• Submit their investigatory proposals for review and approval by available institutional ethical review boards. If an institutional review board is not available, researchers seek consultation from an independently constituted human subjects protection board or independent knowledgeable researchers who have no real or apparent conflict of interest with the primary investigator and research proposal and who can participate in an independent examination of the proposed study to determine whether its risks outweigh its benefit and to determine the soundness of its methodology.
  • Apply research standards in all research projects to ensure that participants are treated humanely and with respect. These standards include striving to:
    • Minimize risk while maximizing benefit to either the participant and/or the field of traumatic stress. To minimize risks to participants, researchers carefully screen participants and have clear rules for stopping the study or for terminating participation in response to study-related adverse events. When necessary, researchers have procedures for reversing any adverse effects and procedures for conducting follow-up assessments or interventions. These procedures are especially needed in symptom provocation or challenge studies.
    • Involve consumers (e.g., trauma survivors, survivor advocates) to review research design and consent procedures whenever possible.
    • Ensure that participants clearly understand the study�s purpose and procedures and that they have the option to refuse or discontinue research participation at any point. [Note: In most research that is observational or conducted as part of standard operating procedures of an organization (i.e., quality assurance), such consent is typically not required]. Researchers take particular care in recruitment of potential participants who have limited decision-making capacity or require special protection.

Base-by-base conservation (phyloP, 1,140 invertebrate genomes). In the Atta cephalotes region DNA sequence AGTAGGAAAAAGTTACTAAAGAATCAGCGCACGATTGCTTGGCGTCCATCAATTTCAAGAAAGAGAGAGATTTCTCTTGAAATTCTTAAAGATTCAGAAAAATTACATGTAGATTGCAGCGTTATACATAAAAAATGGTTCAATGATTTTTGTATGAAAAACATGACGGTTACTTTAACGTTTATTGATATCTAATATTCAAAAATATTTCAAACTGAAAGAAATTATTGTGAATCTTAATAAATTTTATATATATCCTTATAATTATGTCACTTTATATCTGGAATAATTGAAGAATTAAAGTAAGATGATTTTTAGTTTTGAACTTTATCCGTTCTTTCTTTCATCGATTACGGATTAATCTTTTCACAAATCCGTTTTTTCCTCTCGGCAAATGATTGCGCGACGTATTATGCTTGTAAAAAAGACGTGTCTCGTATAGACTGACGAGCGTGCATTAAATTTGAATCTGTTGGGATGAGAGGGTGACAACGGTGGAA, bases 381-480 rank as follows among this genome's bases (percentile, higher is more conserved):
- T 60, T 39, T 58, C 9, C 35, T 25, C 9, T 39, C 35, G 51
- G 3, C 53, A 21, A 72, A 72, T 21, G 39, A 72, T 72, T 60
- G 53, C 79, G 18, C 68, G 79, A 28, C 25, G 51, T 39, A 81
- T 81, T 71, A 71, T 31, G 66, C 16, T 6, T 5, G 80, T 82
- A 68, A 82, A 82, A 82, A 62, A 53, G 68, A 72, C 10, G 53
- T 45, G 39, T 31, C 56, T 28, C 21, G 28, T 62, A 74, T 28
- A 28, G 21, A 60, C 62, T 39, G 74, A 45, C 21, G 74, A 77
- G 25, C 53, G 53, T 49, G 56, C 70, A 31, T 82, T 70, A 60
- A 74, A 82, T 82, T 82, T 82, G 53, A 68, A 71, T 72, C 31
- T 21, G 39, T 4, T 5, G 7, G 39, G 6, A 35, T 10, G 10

• Are sensitive to cultural, ethnic, and political issues in the development, conduct, and presentation of research.
    • Devise mechanisms for protecting the confidentiality of information provided by research participants.
    • Avoid use of procedures that involve risk of harm unless anticipated benefits clearly outweigh the risks.
    • Do not coerce research participation.
    • Cease a study when numerous study-related adverse events are identified.
  • Fully and accurately report original research findings and methodology.
  • Acknowledge due credit and offer authorship based on real and proportional contributions.
  • Provide specialized training as needed and responsible supervision to all staff engaged in the conduct of the research.
  • Adequately disguise descriptions of individuals or case presentations unless information is in the public domain. Researchers obtain explicit permission from an individual participant to present case details that could identify the participant.
  • Do not present forensic or clinical work as research unless informed consent was obtained allowing them to do so or the work is based on information in the public domain.


Trauma professionals who teach or conduct trainings:

  • Strive to ensure that their material is up-to-date and is conveyed truthfully and accurately.
  • Do not exploit students or supervisees professionally or personally.
  • Make every effort to accurately represent program content.
  • Inform students or supervisees about any potential conflicts of interests including financial benefits using particular texts.
  • Communicate students or supervisees the potential impact of trauma work (vicarious, secondary or indirect traumatization) and the duty to self-care.
  • Prepare the audience, when possible, when case or media examples could trigger audience members� trauma reactions in predictable ways.
  • Do not require students to participate in individual or group experiential training exercises that encourage self-disclosure about personal histories without first providing informed consent with a genuine option to decline participation.